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The Agenda

NRO’s domestic-policy blog, by Reihan Salam.

Follow-up on Structural Deficits



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In light of our recent discussion of structural budget deficits, it is worth mentioning that while Evan Soltas calculates that the annual structural deficit for fiscal year 2012 was 2.1 percent of GDP, the Congressional Budget Office offers a different take:

Under the assumptions used for CBO’s baseline, the budget deficit without automatic stabilizers is projected to equal 4.3 percent of potential GDP in fiscal year 2012, down from 5.9 percent in 2011 (see Figure C-2). About half of that decrease results from a projected rise in revenues (measured as a share of potential GDP) that would occur without automatic stabilizers. The other half reflects mostly a decline in discretionary outlays (again, measured as a share of potential GDP). 

The projected budget deficit adjusted to remove the effects of automatic stabilizers falls sharply in 2013, to 0.7 percent of potential GDP, reflecting the large increases in revenues and reductions in spending scheduled to take place under current law. Revenues without automatic stabilizers are projected to jump to 20.1 percent of potential GDP, up from 17.3 percent in 2012, and outlays without automatic stabilizers are projected to decline to 20.8 percent of potential GDP, down from 21.7 percent in 2012. 

In fiscal year 2014, the projected budget balance with the effects of automatic stabilizers excluded improves further, reaching a surplus amounting to 0.7 percent of potential GDP. Nearly all of the improvement stems from an increase in revenues (rising from 20.1 percent of potential GDP to 21.3 percent). Outlays decline by 0.2 percent of potential GDP. [Emphasis added]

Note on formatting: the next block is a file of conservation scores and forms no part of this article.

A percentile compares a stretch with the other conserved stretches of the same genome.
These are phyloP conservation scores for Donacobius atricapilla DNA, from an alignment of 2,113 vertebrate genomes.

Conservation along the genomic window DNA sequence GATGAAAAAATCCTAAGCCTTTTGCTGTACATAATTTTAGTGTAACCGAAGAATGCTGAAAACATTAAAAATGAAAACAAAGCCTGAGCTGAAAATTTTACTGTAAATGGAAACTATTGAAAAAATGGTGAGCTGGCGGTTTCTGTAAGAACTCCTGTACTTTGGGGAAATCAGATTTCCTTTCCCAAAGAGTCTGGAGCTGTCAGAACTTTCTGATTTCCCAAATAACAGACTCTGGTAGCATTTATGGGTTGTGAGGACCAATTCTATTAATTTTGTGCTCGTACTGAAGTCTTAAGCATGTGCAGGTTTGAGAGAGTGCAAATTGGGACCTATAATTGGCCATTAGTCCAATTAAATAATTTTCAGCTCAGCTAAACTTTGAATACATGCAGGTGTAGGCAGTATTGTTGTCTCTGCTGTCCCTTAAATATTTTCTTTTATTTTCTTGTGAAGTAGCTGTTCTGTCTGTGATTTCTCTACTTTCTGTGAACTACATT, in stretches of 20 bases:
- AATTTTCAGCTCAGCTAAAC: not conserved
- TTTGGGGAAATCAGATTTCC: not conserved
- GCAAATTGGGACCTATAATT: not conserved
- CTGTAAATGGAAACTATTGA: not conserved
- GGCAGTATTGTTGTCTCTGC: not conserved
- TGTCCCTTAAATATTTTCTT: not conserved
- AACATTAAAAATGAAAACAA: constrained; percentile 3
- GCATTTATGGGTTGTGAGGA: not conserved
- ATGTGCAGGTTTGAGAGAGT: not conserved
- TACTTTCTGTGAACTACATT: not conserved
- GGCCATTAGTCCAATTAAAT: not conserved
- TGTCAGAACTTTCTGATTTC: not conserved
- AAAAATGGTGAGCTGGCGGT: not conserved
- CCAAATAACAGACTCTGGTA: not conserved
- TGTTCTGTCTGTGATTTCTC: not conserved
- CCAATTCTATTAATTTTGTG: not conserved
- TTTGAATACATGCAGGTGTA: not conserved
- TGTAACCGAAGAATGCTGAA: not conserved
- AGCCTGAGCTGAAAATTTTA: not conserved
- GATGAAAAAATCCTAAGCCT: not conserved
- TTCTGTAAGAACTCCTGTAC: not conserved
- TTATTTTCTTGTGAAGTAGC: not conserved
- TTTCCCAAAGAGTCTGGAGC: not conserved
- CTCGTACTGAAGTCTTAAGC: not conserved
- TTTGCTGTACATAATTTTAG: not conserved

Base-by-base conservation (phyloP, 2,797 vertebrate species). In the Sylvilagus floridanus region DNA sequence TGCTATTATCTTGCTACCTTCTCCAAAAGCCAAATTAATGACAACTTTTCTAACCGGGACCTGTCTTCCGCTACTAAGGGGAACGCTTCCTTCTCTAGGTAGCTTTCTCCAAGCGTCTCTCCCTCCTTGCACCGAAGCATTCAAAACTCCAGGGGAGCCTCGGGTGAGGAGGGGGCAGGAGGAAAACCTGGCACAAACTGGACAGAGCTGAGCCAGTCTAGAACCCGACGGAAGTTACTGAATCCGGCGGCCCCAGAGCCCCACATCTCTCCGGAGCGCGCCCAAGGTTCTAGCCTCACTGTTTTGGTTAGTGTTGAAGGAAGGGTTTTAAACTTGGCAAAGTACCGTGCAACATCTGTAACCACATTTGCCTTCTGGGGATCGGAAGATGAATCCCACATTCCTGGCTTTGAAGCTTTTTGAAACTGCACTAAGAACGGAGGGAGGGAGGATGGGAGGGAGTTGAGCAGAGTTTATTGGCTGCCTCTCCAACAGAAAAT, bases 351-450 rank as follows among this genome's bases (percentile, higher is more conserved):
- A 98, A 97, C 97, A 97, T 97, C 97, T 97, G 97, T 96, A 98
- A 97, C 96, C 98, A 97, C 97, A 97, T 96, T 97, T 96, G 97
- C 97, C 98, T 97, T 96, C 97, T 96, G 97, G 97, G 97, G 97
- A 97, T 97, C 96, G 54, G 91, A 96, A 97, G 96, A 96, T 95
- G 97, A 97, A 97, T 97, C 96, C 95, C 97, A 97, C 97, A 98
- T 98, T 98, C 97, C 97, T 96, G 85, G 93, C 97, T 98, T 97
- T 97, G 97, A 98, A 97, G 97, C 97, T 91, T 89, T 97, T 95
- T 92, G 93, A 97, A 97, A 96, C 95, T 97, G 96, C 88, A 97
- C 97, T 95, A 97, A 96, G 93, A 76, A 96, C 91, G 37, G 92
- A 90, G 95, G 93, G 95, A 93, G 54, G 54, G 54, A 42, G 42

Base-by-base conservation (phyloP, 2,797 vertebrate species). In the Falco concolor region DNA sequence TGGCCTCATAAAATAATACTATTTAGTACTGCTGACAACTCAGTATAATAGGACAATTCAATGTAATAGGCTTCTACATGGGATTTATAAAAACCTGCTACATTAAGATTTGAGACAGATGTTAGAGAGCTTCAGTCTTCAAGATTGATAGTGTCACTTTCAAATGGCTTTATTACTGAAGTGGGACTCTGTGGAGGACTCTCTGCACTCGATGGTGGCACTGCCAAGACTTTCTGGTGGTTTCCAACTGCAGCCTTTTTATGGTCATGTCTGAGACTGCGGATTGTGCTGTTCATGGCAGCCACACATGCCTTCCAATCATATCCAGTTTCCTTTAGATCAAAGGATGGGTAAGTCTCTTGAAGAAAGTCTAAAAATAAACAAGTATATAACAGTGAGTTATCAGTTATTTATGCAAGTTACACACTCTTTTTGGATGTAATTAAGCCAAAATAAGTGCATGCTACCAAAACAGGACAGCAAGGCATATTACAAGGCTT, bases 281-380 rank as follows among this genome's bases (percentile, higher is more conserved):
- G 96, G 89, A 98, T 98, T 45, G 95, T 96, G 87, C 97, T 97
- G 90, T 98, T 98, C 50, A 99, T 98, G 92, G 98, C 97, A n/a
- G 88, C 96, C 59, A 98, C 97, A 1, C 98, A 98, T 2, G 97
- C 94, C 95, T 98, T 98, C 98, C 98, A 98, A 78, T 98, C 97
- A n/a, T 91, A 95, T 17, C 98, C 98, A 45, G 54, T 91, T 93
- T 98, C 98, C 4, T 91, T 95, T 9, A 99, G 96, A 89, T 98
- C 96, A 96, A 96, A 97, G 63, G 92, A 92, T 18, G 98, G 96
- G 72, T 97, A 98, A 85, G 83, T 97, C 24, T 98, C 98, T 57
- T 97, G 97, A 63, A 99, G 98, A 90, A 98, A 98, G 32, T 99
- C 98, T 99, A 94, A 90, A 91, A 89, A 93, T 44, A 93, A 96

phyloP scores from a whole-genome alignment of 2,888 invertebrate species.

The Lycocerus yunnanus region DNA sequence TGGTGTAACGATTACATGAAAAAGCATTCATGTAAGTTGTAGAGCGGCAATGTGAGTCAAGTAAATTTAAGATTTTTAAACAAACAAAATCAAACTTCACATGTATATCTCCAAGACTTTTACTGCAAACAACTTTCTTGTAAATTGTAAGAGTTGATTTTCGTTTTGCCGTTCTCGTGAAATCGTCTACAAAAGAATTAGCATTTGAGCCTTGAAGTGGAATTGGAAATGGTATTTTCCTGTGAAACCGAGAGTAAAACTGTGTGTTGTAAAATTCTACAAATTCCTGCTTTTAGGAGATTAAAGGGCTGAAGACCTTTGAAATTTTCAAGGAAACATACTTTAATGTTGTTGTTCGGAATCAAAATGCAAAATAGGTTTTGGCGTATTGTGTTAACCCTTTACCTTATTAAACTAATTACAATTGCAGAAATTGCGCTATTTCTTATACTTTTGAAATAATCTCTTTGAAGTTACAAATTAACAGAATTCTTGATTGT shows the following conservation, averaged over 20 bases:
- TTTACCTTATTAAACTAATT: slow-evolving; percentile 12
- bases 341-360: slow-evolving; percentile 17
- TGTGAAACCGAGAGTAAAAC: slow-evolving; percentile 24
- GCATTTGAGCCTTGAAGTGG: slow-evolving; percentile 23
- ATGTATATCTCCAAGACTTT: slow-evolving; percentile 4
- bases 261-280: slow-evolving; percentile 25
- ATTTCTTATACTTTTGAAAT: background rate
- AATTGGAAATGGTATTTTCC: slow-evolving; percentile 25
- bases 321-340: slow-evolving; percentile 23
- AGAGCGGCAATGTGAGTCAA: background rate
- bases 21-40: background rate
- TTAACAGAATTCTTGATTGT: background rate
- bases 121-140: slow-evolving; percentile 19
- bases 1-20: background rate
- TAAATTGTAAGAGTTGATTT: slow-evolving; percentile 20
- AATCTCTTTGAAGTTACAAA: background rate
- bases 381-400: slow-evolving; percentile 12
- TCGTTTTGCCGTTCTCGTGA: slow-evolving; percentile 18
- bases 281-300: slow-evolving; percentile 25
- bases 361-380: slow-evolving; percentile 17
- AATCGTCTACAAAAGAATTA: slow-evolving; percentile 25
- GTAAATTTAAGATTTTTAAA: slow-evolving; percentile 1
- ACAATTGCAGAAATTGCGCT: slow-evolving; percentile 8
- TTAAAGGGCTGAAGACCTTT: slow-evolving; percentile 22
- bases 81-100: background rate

Evan’s calculations presumably reflect his belief that the CBO estimate of the structural budget deficit is too crude, i.e., not sufficiently sensitive to how the business cycle will impact spending across different domains. My guess is that Evan’s assessment is closer to the mark, and Evan observes that the CBO underestimated tax revenue while overestimating spending for fiscal year 2012. 

Note, however, that the structural deficit will be much larger under the CBO’s more realistic “alternative fiscal scenario” (AFS), in which the “doc fix” and AMT patches happen as expected, the Budget Control Act spending restraint does not go into effect, and current policy taxes remain in place:

Under that alternative fiscal scenario, deficits over the 2013–2022 period would be much higher, averaging 5.4 percent of GDP, rather than the 1.5 percent reflected in CBO’s baseline projections (see Summary Figure 1). Debt held by the public would climb to 94 percent of GDP in 2022, the highest figure since just after World War II (see Summary Figure 2).

Because the CBO is operating under the assumption that the U.S. economy will return to its potential output over this interval, a large component of these projected deficits will be structural. To be sure, there is a broad consensus that current policy tax rates will not last for long. But it seems reasonable to believe that the AFS will be closer to the mark than the current law baseline.



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